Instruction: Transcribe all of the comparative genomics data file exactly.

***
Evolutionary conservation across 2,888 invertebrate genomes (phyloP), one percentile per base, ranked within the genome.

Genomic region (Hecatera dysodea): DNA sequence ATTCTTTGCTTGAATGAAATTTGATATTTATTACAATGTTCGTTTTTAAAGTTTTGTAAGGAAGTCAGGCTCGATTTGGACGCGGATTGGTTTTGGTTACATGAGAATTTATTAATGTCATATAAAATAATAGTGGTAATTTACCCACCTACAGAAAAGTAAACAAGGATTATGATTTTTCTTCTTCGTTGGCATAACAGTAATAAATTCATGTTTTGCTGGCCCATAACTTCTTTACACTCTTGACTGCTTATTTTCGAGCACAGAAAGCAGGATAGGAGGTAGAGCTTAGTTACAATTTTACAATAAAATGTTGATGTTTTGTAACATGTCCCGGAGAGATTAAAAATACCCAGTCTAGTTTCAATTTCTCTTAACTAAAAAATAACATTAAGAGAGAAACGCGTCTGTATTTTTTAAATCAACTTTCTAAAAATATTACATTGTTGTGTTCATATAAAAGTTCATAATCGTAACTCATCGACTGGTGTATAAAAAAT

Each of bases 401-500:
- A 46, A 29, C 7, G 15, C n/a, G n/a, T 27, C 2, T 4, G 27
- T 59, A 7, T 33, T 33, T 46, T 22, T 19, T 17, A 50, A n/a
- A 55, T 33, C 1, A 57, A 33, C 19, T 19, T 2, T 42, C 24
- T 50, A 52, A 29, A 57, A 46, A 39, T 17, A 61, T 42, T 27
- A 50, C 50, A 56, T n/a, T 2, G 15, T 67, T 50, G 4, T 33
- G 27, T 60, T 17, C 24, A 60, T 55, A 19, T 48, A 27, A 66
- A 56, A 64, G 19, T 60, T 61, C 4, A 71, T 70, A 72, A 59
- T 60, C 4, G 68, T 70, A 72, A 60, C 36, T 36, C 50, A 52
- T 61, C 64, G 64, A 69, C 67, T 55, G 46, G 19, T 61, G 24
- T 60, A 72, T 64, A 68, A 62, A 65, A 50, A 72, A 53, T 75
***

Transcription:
Evolutionary conservation across 2,888 invertebrate genomes (phyloP), one percentile per base, ranked within the genome.

Genomic region (Hecatera dysodea): DNA sequence ATTCTTTGCTTGAATGAAATTTGATATTTATTACAATGTTCGTTTTTAAAGTTTTGTAAGGAAGTCAGGCTCGATTTGGACGCGGATTGGTTTTGGTTACATGAGAATTTATTAATGTCATATAAAATAATAGTGGTAATTTACCCACCTACAGAAAAGTAAACAAGGATTATGATTTTTCTTCTTCGTTGGCATAACAGTAATAAATTCATGTTTTGCTGGCCCATAACTTCTTTACACTCTTGACTGCTTATTTTCGAGCACAGAAAGCAGGATAGGAGGTAGAGCTTAGTTACAATTTTACAATAAAATGTTGATGTTTTGTAACATGTCCCGGAGAGATTAAAAATACCCAGTCTAGTTTCAATTTCTCTTAACTAAAAAATAACATTAAGAGAGAAACGCGTCTGTATTTTTTAAATCAACTTTCTAAAAATATTACATTGTTGTGTTCATATAAAAGTTCATAATCGTAACTCATCGACTGGTGTATAAAAAAT

Each of bases 401-500:
- A 46, A 29, C 7, G 15, C n/a, G n/a, T 27, C 2, T 4, G 27
- T 59, A 7, T 33, T 33, T 46, T 22, T 19, T 17, A 50, A n/a
- A 55, T 33, C 1, A 57, A 33, C 19, T 19, T 2, T 42, C 24
- T 50, A 52, A 29, A 57, A 46, A 39, T 17, A 61, T 42, T 27
- A 50, C 50, A 56, T n/a, T 2, G 15, T 67, T 50, G 4, T 33
- G 27, T 60, T 17, C 24, A 60, T 55, A 19, T 48, A 27, A 66
- A 56, A 64, G 19, T 60, T 61, C 4, A 71, T 70, A 72, A 59
- T 60, C 4, G 68, T 70, A 72, A 60, C 36, T 36, C 50, A 52
- T 61, C 64, G 64, A 69, C 67, T 55, G 46, G 19, T 61, G 24
- T 60, A 72, T 64, A 68, A 62, A 65, A 50, A 72, A 53, T 75